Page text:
•    Anonymous said… I spent two years fighting with our local public school system to get my son OT, SLP, and appropriate modifications and resource for his diagnosed disability. After so many meetings with county level Special Ed administrators who refused almost every resource until advocates were involved, we decided to quit fighting the school and just fight for our son. K12 is a public school and my son has an IEP and a case manager. We continue to have meetings with a committee that sign off on modifications. My son's case manager works with me to give me the support I need to make sure the modifications are appropriate and in my son's academic best interests. Before you shake your head at the crazy home school mom, understand that I am a certified teacher who taught in public school before becoming a mother. As a teacher I can tell you my son is receiving a great education that does not force him conform or endure ridicule for his differences.
•    Anonymous said… I would love to try this but my 7th grade son has terrible executive functioning skills and I fear he would do nothing in an online school unless I stood like a hawk directing his every move. I guess it really depends on the intrinsic motivation of the child.
•    Anonymous said… It's not 100%, but is the 1st school ever that he has wanted to go to. He is also now enrolled in a Welding program at our local Career Institute.
•    Anonymous said… K12 won't allow enrollment if your child has missed more than 6 months public school. They told me my son was disqualified from enrollment until he went back to public school and earned at least six months of grades in a semester. He hates the school he was in and refuses to go back. So what now - guess just a GED then. Feel like the system has failed us!
•    Anonymous said… Many of these schools have no training to work with our kids and when things go wrong the children are punished and moms take the blame. It reaches far past ignorance for these people to disagree with your child's diagnosis.
•    Anonymous said… My little boy is five years old, has Aspergers, and was suspended at the beginning of his Kindergarten school year. He acted out due to his disability. My son has anxiety now. I fought hard and they expunged the suspension from his record. As mothers we are being bullied by people who are hiding the fact that they are not trained to work with our kids. It needs to stop.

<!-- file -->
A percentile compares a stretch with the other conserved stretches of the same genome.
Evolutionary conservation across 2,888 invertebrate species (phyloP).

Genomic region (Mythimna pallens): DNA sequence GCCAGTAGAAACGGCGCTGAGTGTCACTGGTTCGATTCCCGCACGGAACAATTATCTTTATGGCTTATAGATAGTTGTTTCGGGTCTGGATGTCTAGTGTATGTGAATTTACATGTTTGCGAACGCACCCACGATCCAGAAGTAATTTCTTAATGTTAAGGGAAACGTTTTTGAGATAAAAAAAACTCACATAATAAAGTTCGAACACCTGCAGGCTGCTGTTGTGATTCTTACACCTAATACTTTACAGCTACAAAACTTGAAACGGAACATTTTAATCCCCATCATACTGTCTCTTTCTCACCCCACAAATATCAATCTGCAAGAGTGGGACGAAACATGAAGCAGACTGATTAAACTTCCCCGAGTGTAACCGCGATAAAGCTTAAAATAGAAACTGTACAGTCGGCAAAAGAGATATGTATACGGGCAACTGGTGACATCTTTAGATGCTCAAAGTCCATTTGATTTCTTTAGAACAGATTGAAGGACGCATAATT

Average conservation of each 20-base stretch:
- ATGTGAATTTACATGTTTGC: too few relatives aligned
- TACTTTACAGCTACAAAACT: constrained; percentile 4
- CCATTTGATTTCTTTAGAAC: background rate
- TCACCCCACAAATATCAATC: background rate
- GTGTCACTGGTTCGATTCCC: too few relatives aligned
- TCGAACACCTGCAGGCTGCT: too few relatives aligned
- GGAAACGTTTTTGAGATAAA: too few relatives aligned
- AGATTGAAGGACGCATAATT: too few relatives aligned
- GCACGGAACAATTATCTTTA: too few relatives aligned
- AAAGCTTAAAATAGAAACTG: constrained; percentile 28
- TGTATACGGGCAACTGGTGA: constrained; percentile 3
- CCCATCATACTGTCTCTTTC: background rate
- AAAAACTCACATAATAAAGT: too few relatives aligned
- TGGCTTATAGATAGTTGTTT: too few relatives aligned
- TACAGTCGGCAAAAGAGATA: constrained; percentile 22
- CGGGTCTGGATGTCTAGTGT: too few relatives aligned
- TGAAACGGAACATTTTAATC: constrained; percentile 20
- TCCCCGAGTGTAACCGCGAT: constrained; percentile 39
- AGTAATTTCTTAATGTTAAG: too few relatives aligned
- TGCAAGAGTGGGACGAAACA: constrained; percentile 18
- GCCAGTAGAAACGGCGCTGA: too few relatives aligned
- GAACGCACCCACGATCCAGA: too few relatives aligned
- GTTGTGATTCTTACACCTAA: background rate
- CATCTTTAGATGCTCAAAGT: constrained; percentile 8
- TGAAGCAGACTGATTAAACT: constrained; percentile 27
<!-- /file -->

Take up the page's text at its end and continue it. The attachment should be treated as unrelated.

•    Anonymous said… My son is five years old. He has Aspergers. These people are beyond ignorant. Ashley, I hope that things improve for your son.
•    Anonymous said… Nothing wrong with a GED or TASK diploma. Your child can still go on to trade school or college.
•    Anonymous said… Putting my son in K12 was the best thing we ever could have done for him. Brick and mortar schools spend their money keeping kids out of Special Ed services so parents will have to pay to fight the system or just give up out of exhaustion. Now I make needed modifications with easily attained approval from his case manager. No fight, no advocate costs, and no mean kids alone with my son.
•    Anonymous said… Switched my son to an online school in 8th grade. Although this particular school wasn't the best for him, it was the best situation for him. A few years later, we found the best of both worlds. An alternative school in our school district that requires 5 hrs of classroom instruction per week. All classes are online. So... he controls when he feels like going to class. If he wakes up and it's just not a good day, he works from home. Unlike when he went to a "regular" school, he actually gets up on his own and goes to school every day for usually 5 hours. It has been a wonderful program for him.
•    Anonymous said… That's totally accurate!
•    Anonymous said… The admin of our school is so wrong-headed that DS14 fled from the school last spring. The admin would not listen to me, did not follow the IEP, and was heartless. The SPED teacher threw DS14 under the bus o keep her job.
•    Anonymous said… The schools here In NY did so much damage to my son , he is now a mess and cant fit in anywhere ,even alternative schools .His anxiety is through the roof ,from all the bs they have put him through ... For an example .. in 3rd grade his teacher told him to skip school ,she needs a break from him "!@ And I could go on and on about it . The entire special ed dept has to be revamped with people who know about Apsergers and issues that come with it ... too many kids are being so damaged by these districts . They dont even listen to diagnosis's either ... i was told they disagreed with the diagnosis of Aspergers for my son ! I should have gotten a lawyer!
•    Anonymous said… There are many roads to one place and like us parents, teachers need to be flexible and work with the two or three kids in their class that need some extra time and support. Teaching means teaching all the kids, to the best of their ability and some need further "breaking it down" or "modifications" of busy work and especially "home"work, which has never been proven, ever.